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Kids 'allowed to get drunk abroad'

Children as young as six are being allowed by their parents to drink alcohol abroad on holiday, according to a survey.

As many as 44% of the children under the age of 18 given permission to partake in alcohol became drunk, the poll by travel agent sunshine.co.uk found.

Overall, 26% of parents surveyed said they had let children under 18 drink alcohol on foreign trips. Of these parents, the majority (55%) had given the go ahead for 15 to 17-year-olds.

A total of 23% had allowed 12 to 14-year-olds to drink alcohol, while 18% had let nine to 11-year-olds do so and 3% had given permission to six to eight-year- olds.

A total of 1,782 British parents, each with a child under the age of 18, who had been away with their children on a foreign trip in the last 12 months, were involved in the survey.

Asked why they had allowed their under-age child to drink alcohol abroad, parents' top reason was that they thought it was legal abroad. Others reckoned it was easier to get away with it abroad, while some wanted their children to have fun on holiday.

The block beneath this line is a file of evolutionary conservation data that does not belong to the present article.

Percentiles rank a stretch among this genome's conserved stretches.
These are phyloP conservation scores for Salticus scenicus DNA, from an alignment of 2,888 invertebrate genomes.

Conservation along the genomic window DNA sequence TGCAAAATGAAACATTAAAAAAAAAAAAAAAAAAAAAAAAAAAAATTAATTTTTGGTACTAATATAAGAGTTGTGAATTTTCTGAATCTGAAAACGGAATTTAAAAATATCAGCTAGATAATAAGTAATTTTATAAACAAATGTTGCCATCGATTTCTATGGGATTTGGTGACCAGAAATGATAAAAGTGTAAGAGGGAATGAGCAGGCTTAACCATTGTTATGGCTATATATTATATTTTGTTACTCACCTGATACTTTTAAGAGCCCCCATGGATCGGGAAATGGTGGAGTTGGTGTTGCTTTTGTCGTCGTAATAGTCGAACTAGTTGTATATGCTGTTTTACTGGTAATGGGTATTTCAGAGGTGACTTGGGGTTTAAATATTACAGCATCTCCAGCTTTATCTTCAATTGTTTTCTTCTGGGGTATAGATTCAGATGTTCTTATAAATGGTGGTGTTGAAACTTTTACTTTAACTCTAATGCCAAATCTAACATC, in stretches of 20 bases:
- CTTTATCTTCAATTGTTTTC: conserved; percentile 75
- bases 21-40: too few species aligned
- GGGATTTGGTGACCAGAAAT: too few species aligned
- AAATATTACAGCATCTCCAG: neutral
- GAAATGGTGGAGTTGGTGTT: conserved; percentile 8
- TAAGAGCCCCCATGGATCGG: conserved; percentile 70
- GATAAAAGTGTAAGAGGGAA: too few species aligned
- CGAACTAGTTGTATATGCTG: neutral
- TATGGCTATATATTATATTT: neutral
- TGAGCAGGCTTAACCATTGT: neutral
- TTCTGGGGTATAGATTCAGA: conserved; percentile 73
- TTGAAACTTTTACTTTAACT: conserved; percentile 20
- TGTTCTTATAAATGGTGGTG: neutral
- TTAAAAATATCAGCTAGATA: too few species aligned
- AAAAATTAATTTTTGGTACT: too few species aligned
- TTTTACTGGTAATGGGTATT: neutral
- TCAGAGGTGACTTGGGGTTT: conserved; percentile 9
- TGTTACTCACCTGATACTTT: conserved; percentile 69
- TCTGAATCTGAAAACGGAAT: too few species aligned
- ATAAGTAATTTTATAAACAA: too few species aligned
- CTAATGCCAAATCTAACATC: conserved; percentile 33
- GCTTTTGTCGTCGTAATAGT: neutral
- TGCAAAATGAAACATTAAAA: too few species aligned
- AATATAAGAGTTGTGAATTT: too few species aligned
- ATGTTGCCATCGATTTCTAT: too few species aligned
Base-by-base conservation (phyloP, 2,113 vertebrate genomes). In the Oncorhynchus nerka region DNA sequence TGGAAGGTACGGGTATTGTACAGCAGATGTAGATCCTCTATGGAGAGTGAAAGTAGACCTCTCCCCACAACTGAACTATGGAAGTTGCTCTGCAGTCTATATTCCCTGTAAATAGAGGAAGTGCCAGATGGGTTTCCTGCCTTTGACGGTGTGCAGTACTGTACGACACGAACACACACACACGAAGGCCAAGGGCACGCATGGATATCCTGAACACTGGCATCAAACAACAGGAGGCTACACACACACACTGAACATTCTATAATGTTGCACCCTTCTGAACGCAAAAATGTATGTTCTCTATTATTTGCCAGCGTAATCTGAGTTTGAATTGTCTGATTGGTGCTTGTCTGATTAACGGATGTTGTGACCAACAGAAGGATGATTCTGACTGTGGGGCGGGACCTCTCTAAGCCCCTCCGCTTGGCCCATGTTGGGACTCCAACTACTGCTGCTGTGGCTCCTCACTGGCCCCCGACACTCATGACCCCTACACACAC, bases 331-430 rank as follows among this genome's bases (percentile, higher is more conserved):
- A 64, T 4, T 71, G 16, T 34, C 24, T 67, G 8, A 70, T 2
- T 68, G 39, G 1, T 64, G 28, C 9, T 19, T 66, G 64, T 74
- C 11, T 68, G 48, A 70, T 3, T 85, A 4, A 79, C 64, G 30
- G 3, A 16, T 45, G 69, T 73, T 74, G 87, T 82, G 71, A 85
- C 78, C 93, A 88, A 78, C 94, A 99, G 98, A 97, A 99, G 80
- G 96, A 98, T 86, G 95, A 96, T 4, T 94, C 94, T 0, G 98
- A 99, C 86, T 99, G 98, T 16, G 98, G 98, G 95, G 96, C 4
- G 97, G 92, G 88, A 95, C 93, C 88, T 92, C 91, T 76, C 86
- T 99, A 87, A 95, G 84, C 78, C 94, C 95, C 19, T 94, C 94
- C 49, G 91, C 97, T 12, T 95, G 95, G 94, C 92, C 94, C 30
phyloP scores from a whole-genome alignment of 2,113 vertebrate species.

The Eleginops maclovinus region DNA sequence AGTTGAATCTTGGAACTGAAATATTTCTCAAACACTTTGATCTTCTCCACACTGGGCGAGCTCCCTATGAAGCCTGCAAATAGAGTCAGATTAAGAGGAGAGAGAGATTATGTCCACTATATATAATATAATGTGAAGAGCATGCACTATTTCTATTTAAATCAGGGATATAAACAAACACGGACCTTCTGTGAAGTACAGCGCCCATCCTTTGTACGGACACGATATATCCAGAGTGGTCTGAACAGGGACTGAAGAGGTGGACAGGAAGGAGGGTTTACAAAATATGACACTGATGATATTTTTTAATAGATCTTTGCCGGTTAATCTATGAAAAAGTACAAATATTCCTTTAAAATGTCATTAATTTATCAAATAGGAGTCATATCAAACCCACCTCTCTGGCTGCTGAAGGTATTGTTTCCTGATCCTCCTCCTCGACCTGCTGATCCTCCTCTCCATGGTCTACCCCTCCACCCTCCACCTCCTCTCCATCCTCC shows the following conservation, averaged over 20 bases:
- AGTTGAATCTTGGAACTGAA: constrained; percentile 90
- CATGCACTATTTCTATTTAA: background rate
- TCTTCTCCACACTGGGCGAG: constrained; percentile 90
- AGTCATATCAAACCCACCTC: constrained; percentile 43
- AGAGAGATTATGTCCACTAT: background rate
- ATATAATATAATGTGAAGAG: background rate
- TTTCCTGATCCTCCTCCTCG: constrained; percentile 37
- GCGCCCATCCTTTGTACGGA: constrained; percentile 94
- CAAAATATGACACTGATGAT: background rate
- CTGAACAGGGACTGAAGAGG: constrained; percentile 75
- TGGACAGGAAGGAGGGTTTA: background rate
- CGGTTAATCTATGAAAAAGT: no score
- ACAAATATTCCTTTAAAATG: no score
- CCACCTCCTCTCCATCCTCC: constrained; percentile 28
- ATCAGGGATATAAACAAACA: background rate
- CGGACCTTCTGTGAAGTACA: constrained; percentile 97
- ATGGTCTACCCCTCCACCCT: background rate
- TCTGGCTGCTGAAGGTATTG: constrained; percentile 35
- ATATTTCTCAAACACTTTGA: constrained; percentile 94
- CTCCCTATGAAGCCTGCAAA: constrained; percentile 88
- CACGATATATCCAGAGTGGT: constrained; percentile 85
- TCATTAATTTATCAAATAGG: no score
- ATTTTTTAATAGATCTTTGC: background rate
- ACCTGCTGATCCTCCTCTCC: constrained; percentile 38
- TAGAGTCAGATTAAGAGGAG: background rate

Sunshine.co.uk managing director Chris Clarkson said: "Parents that think the legal drinking age differs abroad should always check their facts, because in most places it's still 18 or 21.

"A glass of wine with a meal for a teenager is sometimes acceptable, but letting your underage child get drunk, especially in a strange environment, is very irresponsible, not to mention dangerous. To see that some parents were letting their youngsters drink alcohol abroad on holiday from the age of six was, quite frankly, appalling."

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